Barton Warnock Visitor Center


Barton Warnock Visitor Center

  • Barton Warnock Visitor Center
    Pick up permits and get acquainted with the Chihuahuan Desert at the visitor center.
  • Barton Warnock Exhibits
    Browse exhibits on the rich cultural and natural history of the Chihuahuan Desert.
  • Barton Warnock Desert Garden
    Learn about the plants that thrive in this harsh terrain in our two-acre desert garden.

Desert Gateway

Deep in the Chihuahuan Desert lies a special place: Big Bend Ranch State Park. Learn about this unique environment at the park’s eastern entrance, Barton Warnock Visitor Center, before setting out on your desert adventure!

Things to Do

Pick up permits for backpacking and camping, purchase river-use permits and licenses, and find information about the Big Bend region. Tour our visitor center, then wander through our two-acre desert garden.

In the park, you can hike, bike, camp (drive-up or backpack), paddle the river, and more. Learn more on Big Bend Ranch’s website.

Take the scenic route along River Road (Hwy. 170 between Lajitas and Presidio). National Geographic calls this one of the Top 10 Scenic Drives in the U.S.

For serious hikers, the 6.4-mile Fresno Divide Trail showcases the badlands region of the park. If you are less serious, try the Closed Canyon or one-mile Hoodoos trails. These are the only two dog-friendly trails in the park.

Visiting the park

The park is divided into two areas: River District and Interior District.

Keep these things in mind when planning your trip:

For reservations (day passes and camping):

Obtain backcountry camping permits when you arrive; you cannot reserve these permits in advance.


We receive less than 10 inches of rain per year. Rains mostly occur as summer storms and creek beds are prone to severe flash flooding.

Plan carefully for your visit. Temperatures can fluctuate by 40 degrees in one day.

Expect extreme heat from April to September. Temperatures typically exceed 100 degrees by late morning and can reach as high as 130 degrees in the sun. Heat remains dangerously high even after sunset. Our trails do not have reliable shade.

Stay safe:

  • Don’t hike in the afternoon during these months.
  • Always carry extra water.

Visitor Center, Interpretive Center and park store

The Visitor Center is a one-stop shop for information. Rangers are on hand to help you plan your visit and obtain permits. The park store sells t-shirts, postcards, books and souvenirs.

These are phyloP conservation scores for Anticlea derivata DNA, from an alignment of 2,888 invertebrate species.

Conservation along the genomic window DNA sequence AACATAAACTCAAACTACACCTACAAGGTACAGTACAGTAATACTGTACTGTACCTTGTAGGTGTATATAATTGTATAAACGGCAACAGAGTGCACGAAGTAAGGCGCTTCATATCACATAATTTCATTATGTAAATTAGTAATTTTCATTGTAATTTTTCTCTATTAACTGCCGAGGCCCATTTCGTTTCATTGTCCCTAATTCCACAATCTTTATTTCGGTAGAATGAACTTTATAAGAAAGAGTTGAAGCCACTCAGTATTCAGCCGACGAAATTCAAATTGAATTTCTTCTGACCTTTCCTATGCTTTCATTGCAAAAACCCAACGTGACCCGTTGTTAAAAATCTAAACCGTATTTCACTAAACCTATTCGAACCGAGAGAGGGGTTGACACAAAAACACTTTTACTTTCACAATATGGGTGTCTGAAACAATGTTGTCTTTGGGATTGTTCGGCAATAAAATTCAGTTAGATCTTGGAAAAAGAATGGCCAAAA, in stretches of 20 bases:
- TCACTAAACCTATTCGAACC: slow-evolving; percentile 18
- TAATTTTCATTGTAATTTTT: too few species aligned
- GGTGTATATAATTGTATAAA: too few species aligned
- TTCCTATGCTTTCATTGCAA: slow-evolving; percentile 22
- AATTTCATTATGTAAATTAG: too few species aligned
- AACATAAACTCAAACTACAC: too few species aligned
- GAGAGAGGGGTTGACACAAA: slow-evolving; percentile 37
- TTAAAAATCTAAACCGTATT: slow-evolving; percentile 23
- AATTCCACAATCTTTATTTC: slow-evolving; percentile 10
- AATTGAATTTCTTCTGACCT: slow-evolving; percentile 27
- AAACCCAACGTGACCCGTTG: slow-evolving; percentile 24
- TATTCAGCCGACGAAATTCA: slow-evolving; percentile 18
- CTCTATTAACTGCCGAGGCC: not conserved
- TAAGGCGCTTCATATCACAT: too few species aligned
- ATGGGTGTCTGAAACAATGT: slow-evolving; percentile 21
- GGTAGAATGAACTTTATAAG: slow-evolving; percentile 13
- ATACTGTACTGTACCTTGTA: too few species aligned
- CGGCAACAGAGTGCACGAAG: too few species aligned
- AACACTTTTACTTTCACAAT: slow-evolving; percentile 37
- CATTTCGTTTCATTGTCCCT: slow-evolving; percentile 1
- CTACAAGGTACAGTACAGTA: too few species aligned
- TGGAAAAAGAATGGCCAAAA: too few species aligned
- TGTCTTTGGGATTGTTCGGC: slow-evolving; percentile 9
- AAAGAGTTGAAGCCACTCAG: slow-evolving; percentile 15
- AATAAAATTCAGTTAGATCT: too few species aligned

The exhibit “Una Tierra – One Land” illustrates the natural history of the Big Bend region. It features interactive displays for the entire family. Most information is in English and Spanish.

Outside is a two-acre garden showcasing the plants of the Chihuahuan Desert.

Get involved

Volunteer at the park, online, or join the Friends of Big Bend Ranch State Park.

Donate to the Friends of Big Bend Ranch State Park.

Ranger Programs

Take a self-guided tour through the interpretive center and desert garden. Request a guided tour for a groups with at least two weeks’ notice.


Become a Junior Ranger!


This is a Texas Aquatic Science Certified Field Site.

Area Attractions

Nearby points of interest include Big Bend National Park, Terlingua Ghost Town, and Lajitas on the Rio Grande. For more information on this region, download the Texas Historical Commission's The Land of Endless Vistas | PDF.

graphic Dark Sky Park logo

21800 FM 170
Terlingua, TX 79852

Latitude: 29.269902

Longitude: -103.757351

(432) 424-3327

Entrance Fees
  • 13 years and older: $5 Daily
  • Child 12 Years and Under: Free

Open daily

We often reach capacity; reservations are highly recommended for camping. To guarantee entrance,
 reserve and pay for day passes and camping permits online or by calling the customer service center, before you visit.

Office Hours for
Big Bend Ranch State Park

East entrance:
Barton Warnock Visitor Center
8 a.m. to 4:30 p.m. daily


West entrance:
Fort Leaton State Historic Site
8 a.m. to 4:30 p.m. daily


Sauceda Ranger Station
9 a.m. – 5 p.m. daily 
Closed Dec. 25.


Note: The Sauceda Ranger Station is 27 miles of rugged, dirt road from FM 170. This is the only way in or out of the interior of the park. Motor homes and trailers are not recommended.


Average rainfall is 8.9 inches. January average low temperature is 36 degrees. July average high temperature is 99 degrees. Prepare for extreme summer heat. Temperatures typically exceed 100 degrees by late morning and can reach as high as 130 degrees in the sun. They remain at dangerous levels even after sunset.

National Weather Service forecast for this area

2364 feet